Investment visa for Hong Kong-Asian Bridge

A subclass of a work visa application, an investment visa or entrepreneur visa is for business owners or entrepreneurs who intend to remain in Hong Kong and actively participate in ongoing company activities.

A subclass of a work visa application, an investment visa or entrepreneur visa is for business owners or entrepreneurs who intend to remain in Hong Kong and actively participate in ongoing company activities.

An applicant for an investment visa must demonstrate the following:

1. He or she is the Hong Kong company's single or primary stakeholder. One must be the largest stakeholder of the company and make a sizable financial contribution in order to distinguish an investment visa application (also known as an entrepreneur visa application) from a work visa application. If not, applying for a work visa would be preferable.

2. His or her business will help the Hong Kong economy.

The following factors will be prioritized by the immigration department:

1. Employing locals; 
2. Having an office; 
3. Engaging in actual or potential business with the Hong Kong company; 
4. Possessing sufficient funds; 
5. The applicant must be clear of any criminal convictions.

The HK Immigration Department does not set a minimum amount of capital that must be invested in a company before a person can apply for an investment visa. However, candidates must demonstrate that they have enough money to finance both their own needs and the operation in Hong Kong. As a result, one of the supporting criteria demanded by the Hong Kong Immigration Department is sound financial statements.

Which nations are not eligible for the Entrepreneur/Investment Visa?
The following nations are ineligible for the investment/entrepreneur visa: Afghanistan, Cuba, Laos, North Korea (also known as the Democratic People's Republic of Korea), Nepal, and Vietnam.

Chinese citizens living abroad may apply for the Investment/Entrepreneur Visa.
However, foreign-born Chinese citizens who are residing abroad, own a passport issued by the People's Republic of China, meet all the other qualifications (included in this article), and have satisfied the standard immigration requirements are qualified to apply for a Hong Kong investment visa if:

1. The applicant has a permanent residency abroad, or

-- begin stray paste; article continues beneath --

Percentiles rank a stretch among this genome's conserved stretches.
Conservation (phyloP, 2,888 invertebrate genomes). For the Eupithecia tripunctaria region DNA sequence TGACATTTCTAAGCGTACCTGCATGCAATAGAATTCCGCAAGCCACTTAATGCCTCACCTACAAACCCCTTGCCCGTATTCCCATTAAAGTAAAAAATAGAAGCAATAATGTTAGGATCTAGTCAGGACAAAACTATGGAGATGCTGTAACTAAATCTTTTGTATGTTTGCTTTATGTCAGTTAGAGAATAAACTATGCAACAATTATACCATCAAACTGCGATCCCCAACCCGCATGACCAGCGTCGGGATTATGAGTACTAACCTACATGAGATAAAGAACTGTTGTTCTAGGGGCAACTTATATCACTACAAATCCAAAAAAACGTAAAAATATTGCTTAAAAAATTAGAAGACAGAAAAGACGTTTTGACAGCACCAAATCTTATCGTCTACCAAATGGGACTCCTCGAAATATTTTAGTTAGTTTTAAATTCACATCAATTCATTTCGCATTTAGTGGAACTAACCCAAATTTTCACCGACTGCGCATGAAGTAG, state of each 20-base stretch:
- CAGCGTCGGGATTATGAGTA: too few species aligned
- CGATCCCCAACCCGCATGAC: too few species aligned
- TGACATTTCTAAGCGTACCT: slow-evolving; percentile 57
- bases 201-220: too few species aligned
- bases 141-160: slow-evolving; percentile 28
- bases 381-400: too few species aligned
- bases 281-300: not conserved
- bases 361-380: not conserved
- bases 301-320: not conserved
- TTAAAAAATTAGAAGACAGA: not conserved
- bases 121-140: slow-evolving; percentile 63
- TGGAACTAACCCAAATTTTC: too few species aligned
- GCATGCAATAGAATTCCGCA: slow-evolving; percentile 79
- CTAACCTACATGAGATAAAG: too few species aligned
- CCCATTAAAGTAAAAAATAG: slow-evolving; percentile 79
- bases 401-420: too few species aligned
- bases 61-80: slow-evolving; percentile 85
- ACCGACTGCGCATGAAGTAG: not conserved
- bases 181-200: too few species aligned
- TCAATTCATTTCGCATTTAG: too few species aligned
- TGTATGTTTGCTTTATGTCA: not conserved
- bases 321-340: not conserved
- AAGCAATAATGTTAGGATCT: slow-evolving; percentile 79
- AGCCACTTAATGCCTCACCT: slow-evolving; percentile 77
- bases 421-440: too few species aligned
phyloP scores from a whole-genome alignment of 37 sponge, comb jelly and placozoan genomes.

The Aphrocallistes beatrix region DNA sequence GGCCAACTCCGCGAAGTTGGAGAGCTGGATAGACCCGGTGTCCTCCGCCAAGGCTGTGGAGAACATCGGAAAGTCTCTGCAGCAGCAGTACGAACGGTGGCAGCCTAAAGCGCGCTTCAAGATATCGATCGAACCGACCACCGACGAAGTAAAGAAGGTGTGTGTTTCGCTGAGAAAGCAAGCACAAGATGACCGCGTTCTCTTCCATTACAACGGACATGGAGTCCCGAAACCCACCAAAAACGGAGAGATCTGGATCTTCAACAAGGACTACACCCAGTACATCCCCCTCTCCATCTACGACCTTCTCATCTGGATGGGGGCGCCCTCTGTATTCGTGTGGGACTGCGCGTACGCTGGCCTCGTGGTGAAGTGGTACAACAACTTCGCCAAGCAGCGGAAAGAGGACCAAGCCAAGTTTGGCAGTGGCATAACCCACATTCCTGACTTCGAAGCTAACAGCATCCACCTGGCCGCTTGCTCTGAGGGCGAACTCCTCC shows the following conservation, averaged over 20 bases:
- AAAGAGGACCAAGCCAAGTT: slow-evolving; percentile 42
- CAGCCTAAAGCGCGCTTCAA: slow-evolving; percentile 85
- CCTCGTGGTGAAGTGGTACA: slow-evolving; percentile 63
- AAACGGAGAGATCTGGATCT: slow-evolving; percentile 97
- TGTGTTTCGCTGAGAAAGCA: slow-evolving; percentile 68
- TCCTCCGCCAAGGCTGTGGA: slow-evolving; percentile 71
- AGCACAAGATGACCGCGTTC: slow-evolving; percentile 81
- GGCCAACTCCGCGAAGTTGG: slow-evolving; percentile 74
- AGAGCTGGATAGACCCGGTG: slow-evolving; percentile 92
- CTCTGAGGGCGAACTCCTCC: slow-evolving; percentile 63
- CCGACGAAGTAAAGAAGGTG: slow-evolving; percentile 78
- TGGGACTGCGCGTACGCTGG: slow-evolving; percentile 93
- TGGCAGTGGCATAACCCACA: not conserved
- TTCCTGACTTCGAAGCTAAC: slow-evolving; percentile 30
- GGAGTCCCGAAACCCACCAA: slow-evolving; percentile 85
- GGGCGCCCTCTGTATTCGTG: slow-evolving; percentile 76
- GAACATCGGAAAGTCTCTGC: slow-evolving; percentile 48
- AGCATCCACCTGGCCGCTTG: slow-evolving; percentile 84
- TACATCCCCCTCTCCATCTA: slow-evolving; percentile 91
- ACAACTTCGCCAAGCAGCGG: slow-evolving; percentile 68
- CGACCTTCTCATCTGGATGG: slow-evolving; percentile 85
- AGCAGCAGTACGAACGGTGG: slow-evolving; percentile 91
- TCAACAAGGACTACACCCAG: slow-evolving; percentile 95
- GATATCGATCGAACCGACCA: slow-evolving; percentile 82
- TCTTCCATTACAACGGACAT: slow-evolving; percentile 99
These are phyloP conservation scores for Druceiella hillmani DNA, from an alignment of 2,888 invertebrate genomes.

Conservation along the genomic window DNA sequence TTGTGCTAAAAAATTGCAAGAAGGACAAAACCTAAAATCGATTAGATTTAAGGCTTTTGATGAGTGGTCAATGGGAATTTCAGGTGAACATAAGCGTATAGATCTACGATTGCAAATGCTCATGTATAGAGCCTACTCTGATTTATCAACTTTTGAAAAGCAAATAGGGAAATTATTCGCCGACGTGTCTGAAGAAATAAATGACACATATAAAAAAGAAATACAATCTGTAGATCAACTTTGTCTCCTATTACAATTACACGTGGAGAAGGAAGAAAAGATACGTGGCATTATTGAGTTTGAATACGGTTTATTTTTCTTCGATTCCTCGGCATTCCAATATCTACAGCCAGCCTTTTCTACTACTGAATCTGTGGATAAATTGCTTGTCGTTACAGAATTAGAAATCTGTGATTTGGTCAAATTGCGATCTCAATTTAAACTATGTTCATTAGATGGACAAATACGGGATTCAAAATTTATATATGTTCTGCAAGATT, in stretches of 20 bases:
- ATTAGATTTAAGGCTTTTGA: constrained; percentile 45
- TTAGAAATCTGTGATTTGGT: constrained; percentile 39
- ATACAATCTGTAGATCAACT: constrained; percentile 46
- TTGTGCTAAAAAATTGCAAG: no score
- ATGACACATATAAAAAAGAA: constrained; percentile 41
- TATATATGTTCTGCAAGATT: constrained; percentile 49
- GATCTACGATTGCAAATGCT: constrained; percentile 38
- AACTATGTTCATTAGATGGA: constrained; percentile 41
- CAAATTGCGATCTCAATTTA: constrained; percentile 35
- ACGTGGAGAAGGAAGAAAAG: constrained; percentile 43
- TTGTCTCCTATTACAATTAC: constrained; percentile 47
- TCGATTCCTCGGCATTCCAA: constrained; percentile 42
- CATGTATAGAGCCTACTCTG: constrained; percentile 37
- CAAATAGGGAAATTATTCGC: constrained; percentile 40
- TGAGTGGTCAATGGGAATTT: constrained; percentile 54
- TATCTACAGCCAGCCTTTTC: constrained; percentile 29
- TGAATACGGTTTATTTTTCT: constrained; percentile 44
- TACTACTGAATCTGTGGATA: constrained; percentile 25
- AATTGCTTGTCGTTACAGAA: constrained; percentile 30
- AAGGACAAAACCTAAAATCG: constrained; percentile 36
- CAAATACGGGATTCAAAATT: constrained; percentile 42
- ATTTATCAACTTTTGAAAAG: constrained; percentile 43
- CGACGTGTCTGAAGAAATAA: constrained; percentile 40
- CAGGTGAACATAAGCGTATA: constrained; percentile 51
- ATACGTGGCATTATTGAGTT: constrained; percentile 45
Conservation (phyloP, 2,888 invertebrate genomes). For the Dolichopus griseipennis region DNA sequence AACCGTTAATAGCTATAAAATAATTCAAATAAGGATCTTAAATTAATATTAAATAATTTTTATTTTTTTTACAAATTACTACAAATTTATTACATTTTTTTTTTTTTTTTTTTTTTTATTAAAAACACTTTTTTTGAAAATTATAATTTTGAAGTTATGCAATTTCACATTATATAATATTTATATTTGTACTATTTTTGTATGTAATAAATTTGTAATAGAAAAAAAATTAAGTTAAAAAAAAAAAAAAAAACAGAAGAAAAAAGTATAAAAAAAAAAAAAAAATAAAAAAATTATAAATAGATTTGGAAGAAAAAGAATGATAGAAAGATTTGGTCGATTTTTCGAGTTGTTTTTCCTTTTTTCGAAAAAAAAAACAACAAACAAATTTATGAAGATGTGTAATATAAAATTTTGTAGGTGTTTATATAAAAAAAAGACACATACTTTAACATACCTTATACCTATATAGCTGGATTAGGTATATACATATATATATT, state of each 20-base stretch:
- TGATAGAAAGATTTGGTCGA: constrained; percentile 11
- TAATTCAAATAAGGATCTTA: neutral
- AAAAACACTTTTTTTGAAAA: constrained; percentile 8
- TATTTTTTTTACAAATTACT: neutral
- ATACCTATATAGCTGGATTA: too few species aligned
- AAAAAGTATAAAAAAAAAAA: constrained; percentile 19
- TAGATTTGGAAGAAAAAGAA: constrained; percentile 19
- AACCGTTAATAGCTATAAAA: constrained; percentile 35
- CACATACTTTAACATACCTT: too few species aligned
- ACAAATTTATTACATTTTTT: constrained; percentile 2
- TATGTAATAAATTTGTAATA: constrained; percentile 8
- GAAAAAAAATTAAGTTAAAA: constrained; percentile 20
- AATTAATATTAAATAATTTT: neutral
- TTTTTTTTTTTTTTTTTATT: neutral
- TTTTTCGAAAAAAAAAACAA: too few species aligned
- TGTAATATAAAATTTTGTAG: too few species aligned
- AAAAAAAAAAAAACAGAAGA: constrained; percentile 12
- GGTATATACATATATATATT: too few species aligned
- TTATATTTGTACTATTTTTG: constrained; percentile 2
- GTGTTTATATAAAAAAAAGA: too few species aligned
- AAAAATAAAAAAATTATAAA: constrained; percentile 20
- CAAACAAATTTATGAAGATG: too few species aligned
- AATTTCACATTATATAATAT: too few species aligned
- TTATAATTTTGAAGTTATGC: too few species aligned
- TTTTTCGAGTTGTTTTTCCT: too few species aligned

2. The applicant has lived abroad for at least a year prior to submitting the application.

The term "overseas" is defined as including places other than Mainland China, Hong Kong, and Macao.

In this situation, the application has to be sent from abroad.

What are deemed eligible to contribute to the economy of Hong Kong?
A foreign professional may be favorably seen as a candidate for the investment/entrepreneur visa if they are able to contribute significantly to Hong Kong's economy. A company plan, business revenue, financial resources, investment amount, the number of employment produced locally for Hong Kong residents, and the adoption of new technology or skills can all be used to assess the actual potential contribution.

Business Plan: A two-year firm plan is required from any applicant looking to start a new business in Hong Kong. The business nature, market analysis, market positioning, business direction, sales targets, product marketing strategy, and more should all be covered in the business plan.

A two-year prognosis of the balance sheet, cash flow statement, and profit-and-loss account must also be provided by the application. The purpose of this material is to show that the company can operate in Hong Kong and grow there.

The Hong Kong Immigration Department may confer with other HK government departments, consultants, or specialists in light of the applicant's business strategy. In order to determine whether the proposed firm will actually aid in Hong Kong's general economic development.

If the applicant's business is a component of or can complement an industry in which Hong Kong typically enjoys significant benefits, the HK Immigration Department may take that into account. The four traditional pillar industries, such as trade and logistics, tourism, financial services, and professional and producer services, are among these sectors. The industries could alternatively fall under one of the four sector clusters: professional services, manufacturing, innovative technology, cultural and creative industries, and transportation, convention and exhibition industries.